Justin Timberlake: Music, motors and mythology
Justin Timberlake is having what can only be described as an Entourage moment. Weekend magazine is at the International Motor Show in Geneva, where Justin has flown in to launch the new A1 model for Audi, and he's buzzing around like a child who has just mixed Skittles and Coca-Cola.
Shortly before we spoke, the 29-year-old pop prince had driven the new car out on stage at the Audi stand to a throng of onlookers, expo staff and rubbernecking fans, who included Yves Leterme, the prime minister of Belgium.
"I'm a total boy about all this stuff," Justin says, gesturing around the vast hangar-like space that is the Geneva Palexpo. "I got here a day early so I could go around and see everything in private. I didn't want to draw attention to myself. I'm a car geek. Did you see the R8? It's got a spider shape on the back ... "
This place is indeed every car-nut's fantasyland. This is what the inside of the skulls of Entourage's Turtle or Top Gear's Richard Hammond must look like. Every major car brand in the world -- Maserati, Ferrari, Lamborghini, Saab, Bentley -- is here launching their latest road toys.
Serious European businessmen are trying to look professional but can't help awkwardly flirting with and cooing at the sexy female models posing with the new
display motors (though it's a toss up as to which one is actually causing the drooling and slobbering). Many are evidently struggling to contain the boy within: I suspect that some might be wearing their Superman underpants or Batman socks underneath those expensive suits.
Elsewhere, male models in branded polo shirts gently polish the cars with big feather dusters, while at several stalls the promotional girls are dressed head-to-toe in white, resembling, in both appearance and message, the beauticians at a department store make-up counter: 'Buy this, turn back time, be fresh and young again!'
Others stand oohing and aahing over shiny new engines that look more like espresso machines -- I half expect to see George Clooney beside them demonstrating how to change the oil.
Sitting in a room overlooking all these sleek and attractive rides is Justin Timberlake, the Memphis-born one-time Mouseketeer, former member of boyband 'N Sync, and nine million-selling, six-time Grammy award-winning solo star.
It has been more than three years since Justin's last album FutureSex/ LoveSounds and its accompanying world tour, but he's rarely been out of the pop culture consciousness, be it as an actor, producer or TV presenter, not to mention his ability to command tabloid pages with the minutiae of his love life, first with Britney, then Cameron Diaz and now Jessica Biel.
He may have been hyper when Weekend first sat down with him, but Justin very quickly slips into businessman mode -- and it's difficult to shake him back out of it. Dressed in a black suit with silver tie, his curls and light facial hair carefully tamed and trimmed, he starts talking about his pride at having so many strings to his bow at such a young age.
"I think it's a natural progression for our generation," he says. "Ours is the age of the entrepreneur, and that could be on any different level. For instance, I signed a girl who sat in her room and [made a video of] herself singing other people's songs so she could get an audience. That's entrepreneurial thinking, even if it's on a basic level."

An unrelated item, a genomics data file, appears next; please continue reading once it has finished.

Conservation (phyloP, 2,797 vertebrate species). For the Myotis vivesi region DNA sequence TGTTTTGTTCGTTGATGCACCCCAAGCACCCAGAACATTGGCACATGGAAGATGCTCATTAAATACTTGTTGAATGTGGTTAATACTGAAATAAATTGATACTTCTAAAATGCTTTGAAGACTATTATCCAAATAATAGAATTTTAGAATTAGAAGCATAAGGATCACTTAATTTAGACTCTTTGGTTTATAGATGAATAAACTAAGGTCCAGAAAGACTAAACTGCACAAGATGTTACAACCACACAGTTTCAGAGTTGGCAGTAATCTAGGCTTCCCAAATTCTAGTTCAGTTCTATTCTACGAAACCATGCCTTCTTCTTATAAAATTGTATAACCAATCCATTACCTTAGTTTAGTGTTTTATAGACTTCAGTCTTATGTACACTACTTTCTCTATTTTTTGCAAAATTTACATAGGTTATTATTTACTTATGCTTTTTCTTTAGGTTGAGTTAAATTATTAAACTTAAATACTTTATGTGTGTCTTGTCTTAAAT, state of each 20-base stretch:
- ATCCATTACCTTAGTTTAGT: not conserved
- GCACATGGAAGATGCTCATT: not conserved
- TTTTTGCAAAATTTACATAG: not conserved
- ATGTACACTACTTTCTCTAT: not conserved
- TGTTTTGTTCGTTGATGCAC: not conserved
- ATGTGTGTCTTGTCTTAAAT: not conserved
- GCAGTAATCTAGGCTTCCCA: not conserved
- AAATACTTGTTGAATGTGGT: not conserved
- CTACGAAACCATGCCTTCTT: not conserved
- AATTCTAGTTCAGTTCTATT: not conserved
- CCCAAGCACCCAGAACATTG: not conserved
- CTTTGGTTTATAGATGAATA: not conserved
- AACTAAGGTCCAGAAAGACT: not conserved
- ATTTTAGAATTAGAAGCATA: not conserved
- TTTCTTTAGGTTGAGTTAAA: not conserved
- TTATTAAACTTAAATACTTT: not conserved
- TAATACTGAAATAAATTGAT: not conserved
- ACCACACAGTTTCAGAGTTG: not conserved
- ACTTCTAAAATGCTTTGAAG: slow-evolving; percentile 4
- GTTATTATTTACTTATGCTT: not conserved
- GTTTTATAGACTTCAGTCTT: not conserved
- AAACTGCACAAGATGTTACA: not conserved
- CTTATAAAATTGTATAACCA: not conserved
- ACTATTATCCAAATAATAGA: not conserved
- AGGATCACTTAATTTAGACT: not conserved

All that aside, he is a celebrity first and foremost, and a huge one at that. However, watching him perform on stage and on the interview circuit, Justin seems to genuinely enjoy his fame.
"I think it's important to know what all of it is," he says. "I hope this comes out the right way because one thing I'm always conscious of is not seeming like a pr*ck. But my level of fame only went to a new degree when I decided to start a solo career in music.
"I think that fame is a mythical thing..." He pauses, before correcting himself. "Mythological, I mean. Sorry, I have a high-school education! But I think because I can look at it that way is probably why I enjoy it more. Besides, I think that it's important to find the humour in everything, even the bad times."
For now, he's happy to continue trying new things, and doesn't feel any immediate pressure to get working on his next solo album. "I know from past experience that I put out my best stuff when it became undeniable that that was the only thing I was meant to be doing," he says.
"Right now, I feel inspired by other things. The idea of doing a record to me is like climbing Mount Everest, and it should be. I think that until dreams about music start overpowering my sleep, I'm not going to think about it."
Has he even any idea what style he'd like to pursue next? "I didn't necessarily plan for the last album to sound so..." He pauses. "I didn't plan the bravado. It's something I played up on the records, but it wasn't exactly who I was.
"But it was fun, and I think it was fun for everyone else too," says Justin. "I try to approach music as a fan and remove myself from whatever my image might be to people. That's what music should be. It can be a lot of things, but if it's not fun, there's no purpose."
At that, his minders sweep in to move him on to his next interview. As we head back out on to the expo floor, I ask, what with him turning 30 next year, how he will look back on his eventful 20s? He laughs. "I don't know, man. My 20s were pretty fun. I'm looking forward to my 30s, but I gotta say my 20s were the best years of my life."